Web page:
Why Posture Is Hard (And How It Doesn't Have To Be!)
Posture shouldn’t hurt, and it shouldn’t be hard!
So why do you get tired trying to sit up straight?
Basically, when most people try to have good posture, they use muscular effort to make their bodies take the shape they think they are supposed to be: shoulders back and down, chest up, back straight is the usual idea of 'good posture.'
And then when that hurts, or they get tired, they think they’re just too weak and need to do a bunch of core exercises. Sound familiar?
The truth is, unless you’re like Max, with no muscles at all...
You’re plenty strong for good posture!
In fact, posture is hard because your muscles are doing TOO MUCH work.
This is called muscular co-contraction.
Basically, co-contraction is when opposing muscle groups engage at the same time, effectively fighting each other. A simple example of this is an antagonistic pair of muscles like your biceps and triceps. Usually, engaging one lengthens while the other contracts in order to flex the elbow -- but notice that you can actually engage them at the same time, creating tension while your arm stays still.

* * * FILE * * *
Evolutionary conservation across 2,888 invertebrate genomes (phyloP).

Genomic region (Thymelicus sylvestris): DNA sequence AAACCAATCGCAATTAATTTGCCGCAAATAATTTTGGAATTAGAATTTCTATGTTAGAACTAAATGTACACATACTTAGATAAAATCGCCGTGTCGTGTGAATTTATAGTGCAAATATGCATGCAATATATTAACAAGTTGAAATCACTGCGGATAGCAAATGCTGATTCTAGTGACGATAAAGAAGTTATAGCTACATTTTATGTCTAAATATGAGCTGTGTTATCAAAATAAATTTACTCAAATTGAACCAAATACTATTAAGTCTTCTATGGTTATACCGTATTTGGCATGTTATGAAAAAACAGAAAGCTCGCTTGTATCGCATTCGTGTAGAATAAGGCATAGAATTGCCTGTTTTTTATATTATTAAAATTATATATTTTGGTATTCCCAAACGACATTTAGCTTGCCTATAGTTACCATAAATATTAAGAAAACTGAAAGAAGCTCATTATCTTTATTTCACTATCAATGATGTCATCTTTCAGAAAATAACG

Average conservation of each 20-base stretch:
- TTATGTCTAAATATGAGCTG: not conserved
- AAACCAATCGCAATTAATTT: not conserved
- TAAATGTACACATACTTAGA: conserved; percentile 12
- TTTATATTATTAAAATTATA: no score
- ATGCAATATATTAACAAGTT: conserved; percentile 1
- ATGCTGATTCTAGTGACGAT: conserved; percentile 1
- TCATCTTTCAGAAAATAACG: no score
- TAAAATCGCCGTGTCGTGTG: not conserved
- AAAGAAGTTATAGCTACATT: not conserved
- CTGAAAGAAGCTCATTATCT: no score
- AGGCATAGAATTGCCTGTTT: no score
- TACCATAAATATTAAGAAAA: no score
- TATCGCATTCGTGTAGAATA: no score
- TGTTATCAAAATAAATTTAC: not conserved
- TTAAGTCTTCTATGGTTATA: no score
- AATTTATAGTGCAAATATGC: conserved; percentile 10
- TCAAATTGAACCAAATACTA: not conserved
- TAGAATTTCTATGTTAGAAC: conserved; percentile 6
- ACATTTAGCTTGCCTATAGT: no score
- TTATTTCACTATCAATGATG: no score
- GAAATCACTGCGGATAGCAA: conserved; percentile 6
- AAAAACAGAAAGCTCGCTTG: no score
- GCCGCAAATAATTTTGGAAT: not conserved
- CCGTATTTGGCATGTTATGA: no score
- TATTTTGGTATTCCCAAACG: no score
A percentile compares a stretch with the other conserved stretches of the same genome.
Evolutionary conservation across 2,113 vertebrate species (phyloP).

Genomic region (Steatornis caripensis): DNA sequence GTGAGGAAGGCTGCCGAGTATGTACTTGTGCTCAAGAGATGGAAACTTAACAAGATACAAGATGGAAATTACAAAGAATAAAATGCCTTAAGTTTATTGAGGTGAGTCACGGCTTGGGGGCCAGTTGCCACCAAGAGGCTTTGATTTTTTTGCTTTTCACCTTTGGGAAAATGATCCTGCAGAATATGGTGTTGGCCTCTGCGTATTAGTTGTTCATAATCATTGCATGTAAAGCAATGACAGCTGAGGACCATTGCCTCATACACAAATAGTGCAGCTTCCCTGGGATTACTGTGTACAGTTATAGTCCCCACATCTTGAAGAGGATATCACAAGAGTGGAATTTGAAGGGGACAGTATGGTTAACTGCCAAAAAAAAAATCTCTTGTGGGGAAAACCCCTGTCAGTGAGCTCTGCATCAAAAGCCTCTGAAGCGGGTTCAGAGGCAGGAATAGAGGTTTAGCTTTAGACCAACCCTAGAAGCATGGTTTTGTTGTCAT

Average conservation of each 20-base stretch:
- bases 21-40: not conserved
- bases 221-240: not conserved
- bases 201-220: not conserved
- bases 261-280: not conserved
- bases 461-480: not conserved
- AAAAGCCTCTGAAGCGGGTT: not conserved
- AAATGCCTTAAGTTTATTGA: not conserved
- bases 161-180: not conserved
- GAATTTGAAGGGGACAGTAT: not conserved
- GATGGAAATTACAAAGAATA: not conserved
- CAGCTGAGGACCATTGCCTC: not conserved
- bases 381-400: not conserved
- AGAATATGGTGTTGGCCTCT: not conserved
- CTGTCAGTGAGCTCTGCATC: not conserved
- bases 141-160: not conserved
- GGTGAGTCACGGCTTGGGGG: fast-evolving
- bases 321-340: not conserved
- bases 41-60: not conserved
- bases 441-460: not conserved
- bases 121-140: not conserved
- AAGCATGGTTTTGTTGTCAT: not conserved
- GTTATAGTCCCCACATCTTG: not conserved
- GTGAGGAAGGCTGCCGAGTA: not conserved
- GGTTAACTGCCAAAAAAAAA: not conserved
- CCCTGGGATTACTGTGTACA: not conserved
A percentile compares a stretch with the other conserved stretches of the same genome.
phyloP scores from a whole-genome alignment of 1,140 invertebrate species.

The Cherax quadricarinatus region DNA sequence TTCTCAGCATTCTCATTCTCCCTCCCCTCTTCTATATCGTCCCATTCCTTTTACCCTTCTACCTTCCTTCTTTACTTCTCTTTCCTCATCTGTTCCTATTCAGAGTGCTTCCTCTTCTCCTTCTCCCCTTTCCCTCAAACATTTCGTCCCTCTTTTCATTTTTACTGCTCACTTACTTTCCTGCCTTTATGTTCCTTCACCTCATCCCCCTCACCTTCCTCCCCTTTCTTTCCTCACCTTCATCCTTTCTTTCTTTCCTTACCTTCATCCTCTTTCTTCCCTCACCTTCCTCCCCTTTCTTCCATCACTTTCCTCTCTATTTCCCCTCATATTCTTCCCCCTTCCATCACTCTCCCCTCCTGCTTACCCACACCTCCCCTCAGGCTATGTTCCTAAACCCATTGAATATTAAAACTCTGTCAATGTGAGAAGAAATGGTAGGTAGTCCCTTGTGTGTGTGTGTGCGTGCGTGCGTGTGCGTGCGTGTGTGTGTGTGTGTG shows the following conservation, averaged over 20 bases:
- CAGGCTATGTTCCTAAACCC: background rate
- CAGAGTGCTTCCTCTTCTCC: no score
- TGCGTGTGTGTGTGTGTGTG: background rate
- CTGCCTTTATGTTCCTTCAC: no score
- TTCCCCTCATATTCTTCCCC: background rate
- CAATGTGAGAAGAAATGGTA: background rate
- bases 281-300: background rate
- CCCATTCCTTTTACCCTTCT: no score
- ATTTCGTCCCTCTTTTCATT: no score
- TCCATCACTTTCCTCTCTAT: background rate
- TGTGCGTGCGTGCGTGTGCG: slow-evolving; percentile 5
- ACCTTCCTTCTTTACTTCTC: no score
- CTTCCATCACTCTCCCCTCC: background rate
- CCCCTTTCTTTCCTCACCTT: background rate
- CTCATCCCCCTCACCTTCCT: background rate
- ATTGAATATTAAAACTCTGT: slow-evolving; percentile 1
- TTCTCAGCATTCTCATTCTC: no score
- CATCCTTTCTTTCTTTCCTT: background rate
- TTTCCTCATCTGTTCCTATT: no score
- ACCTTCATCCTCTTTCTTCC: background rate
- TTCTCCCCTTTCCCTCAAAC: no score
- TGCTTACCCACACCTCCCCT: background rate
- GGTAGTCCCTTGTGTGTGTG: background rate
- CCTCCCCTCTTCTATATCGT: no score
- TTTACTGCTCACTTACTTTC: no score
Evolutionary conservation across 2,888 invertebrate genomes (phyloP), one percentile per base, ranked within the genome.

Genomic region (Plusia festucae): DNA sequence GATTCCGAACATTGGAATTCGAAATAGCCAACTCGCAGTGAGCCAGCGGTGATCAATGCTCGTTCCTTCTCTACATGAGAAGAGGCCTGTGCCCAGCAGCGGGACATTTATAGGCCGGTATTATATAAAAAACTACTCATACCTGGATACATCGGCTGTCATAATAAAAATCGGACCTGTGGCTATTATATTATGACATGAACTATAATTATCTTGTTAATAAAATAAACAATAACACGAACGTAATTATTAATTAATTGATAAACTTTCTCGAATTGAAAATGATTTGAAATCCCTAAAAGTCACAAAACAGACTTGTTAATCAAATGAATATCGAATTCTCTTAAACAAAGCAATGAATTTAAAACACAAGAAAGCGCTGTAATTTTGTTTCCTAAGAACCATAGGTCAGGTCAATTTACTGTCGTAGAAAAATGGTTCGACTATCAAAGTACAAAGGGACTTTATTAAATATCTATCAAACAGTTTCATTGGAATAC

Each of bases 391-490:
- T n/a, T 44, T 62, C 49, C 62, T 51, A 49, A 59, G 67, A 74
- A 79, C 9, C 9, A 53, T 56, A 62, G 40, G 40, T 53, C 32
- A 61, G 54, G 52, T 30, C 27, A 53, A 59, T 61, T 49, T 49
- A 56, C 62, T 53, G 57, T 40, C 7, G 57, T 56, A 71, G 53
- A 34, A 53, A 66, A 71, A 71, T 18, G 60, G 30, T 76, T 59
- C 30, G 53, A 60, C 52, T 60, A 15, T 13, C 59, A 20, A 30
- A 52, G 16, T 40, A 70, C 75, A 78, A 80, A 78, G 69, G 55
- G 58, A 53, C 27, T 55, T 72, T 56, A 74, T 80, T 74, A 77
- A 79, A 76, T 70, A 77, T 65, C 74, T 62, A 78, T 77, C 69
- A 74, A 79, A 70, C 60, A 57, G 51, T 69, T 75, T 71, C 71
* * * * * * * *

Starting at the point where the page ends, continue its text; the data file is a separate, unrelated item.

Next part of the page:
One side fights the other, neither wins, but it takes a lot of work!
What we're talking about with posture is bigger, though. It's about the muscles in the front of our body that flex us, and the muscles in the back of our body that extend us.
Our slump is a contraction of those muscles in the front, and what we think of as posture is engaging the muscles in our back to haul ourselves up.
And this co-contraction makes posture so difficult. It hurts!
Instead, we should first stop fighting ourselves (the stiffening up into what we THINK is good posture). And then we should let go of the initial tension in the front. We have to tell those muscles to stop working!
We can tell ourselves to allow lightness, to open in the front, to lengthen without tension.
Now, to be clear, co-contraction is important for some activities, but really exhausting for every day posture because it is a constant fight with yourself. We can stop the fighting.
There’s a great demonstration of this in the video, and I can help you stop fighting yourself for good.
And what happens when we stop fighting ourselves? What happens if we let that co-contraction go?
We come into alignment, without any work at all. We become buoyant, instead of strained. And that's how posture should be.